That sucked. It’s the kind of thing people get locked up in nuthouses for. I’m not stupid. I knew I was going to have to keep my knowledge to myself.
            The next day, at recess, I walked up to Larry as he sat in his sunny place. He was not writing at that moment. He was sitting with his face raised to the sunlight. His eyes were closed and he was grinning.
            I waited for his eyes to open.
            “What’s on your mind, Mike?” He asked as I waited. Funny thing was that it didn’t really surprise me that he knew I was there -- even with his eyes closed.
            I didn’t say anything at first. I was just wondering what he was grinning at.
            “I love sunlight. It’s poured out thick and slow like that famous ketchup. I like ketchup, too. There are some great things about this world,” he said -- in response to my thoughts, it appeared.
            “Then why would you want to dominate us?” I realized this was the first time I’d ever spoken directly to him.
            “It’s for your own good. Your government officials won’t tell you the truth about my kind and the others. So, at least with me and my kind, you’ll always be assured of the truth.” He opened his dark eyes and looked at me. Fathomless eyes -- I couldn’t read them.
            “You’re going to dominate us for our own good? How’s that different from the government we have now? Doesn’t sound any better to me,” I protested. I felt inadequate to be the one to defend the entire human race.
            Larry’s expression was one of pity. I decided I was being condescended to.
            “At least we’ll always tell you the truth. Hey, domination is way better than our alternative plan -- to destroy you all. The only thing that saved your kind is that fact that almost 90 percent of humans are ticklish,” he said, casually, as he stood up.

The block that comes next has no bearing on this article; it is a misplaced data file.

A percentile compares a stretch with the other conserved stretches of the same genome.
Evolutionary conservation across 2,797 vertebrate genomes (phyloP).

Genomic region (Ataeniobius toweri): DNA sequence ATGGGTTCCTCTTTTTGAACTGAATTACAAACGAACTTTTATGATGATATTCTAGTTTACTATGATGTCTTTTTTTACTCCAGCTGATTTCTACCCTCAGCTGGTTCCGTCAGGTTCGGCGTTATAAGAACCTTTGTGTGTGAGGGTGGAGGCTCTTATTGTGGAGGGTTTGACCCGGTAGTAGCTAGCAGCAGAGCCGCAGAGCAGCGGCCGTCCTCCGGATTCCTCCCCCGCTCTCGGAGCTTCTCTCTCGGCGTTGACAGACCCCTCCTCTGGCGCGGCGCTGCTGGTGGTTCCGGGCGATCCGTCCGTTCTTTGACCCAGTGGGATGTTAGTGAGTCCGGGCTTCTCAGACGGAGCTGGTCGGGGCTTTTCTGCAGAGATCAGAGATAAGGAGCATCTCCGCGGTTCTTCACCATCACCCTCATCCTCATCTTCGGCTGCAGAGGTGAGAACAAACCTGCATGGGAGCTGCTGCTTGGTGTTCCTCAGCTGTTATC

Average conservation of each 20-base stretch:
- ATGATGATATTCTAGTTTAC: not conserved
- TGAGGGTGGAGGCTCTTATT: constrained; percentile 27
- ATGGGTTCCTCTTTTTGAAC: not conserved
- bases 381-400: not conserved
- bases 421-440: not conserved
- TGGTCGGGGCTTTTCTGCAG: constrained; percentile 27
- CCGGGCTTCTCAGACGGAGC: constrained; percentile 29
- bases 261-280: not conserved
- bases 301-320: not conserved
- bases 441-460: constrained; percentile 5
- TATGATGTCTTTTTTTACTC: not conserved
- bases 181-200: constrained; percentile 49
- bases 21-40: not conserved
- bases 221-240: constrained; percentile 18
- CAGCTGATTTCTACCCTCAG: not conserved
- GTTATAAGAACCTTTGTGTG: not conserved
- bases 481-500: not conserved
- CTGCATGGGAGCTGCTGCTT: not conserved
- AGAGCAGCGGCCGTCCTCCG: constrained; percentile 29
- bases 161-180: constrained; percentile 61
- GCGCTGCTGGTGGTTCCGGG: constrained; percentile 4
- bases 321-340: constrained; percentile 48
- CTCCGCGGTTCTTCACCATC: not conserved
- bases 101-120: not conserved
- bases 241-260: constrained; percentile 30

I realized, for the first time, he and I were the same height. We looked into each other’s eyes. Finally, Larry said, “See ya around, Mike.” Then he walked off … he left the school grounds and walked off down the sidewalk, leaving me standing and gaping after him. He never came back to school.

            “Mike,” I heard my wife call from downstairs. “You’ve been in the attic for over two hours! What are you looking for?”
            I didn’t answer her. I had finally found it in a trunk, tucked beneath several layers of the debris from the higher education that followed. I thought I’d lost it, but here it was – the notebook. A battered, spiral-bound notebook filled with the ramblings of a 12-year-old boy who wanted to record his memory of a kid named Larry. I carefully read every word like a zealot starving for enlightenment. The words were written by me well over 40 years ago. They were written before I knew about anything. They were written before the flash forward endless cycle of eating, sleeping, washing, working, loving, crying and praying. I wrote those words before I knew about the great liberator of adulthood where a schoolyard bully can be the mechanic who changes the oil in your Lexus.
            All this frenzied searching had been set off by commercial I saw as I waited for my wife to call me to supper. It was a political commercial about an Illinois senator who was running for President. It was the name and the slogan that jolted a 45-year-old memory.

Vote for Lawrence Churchill
He will always stand up for the truth.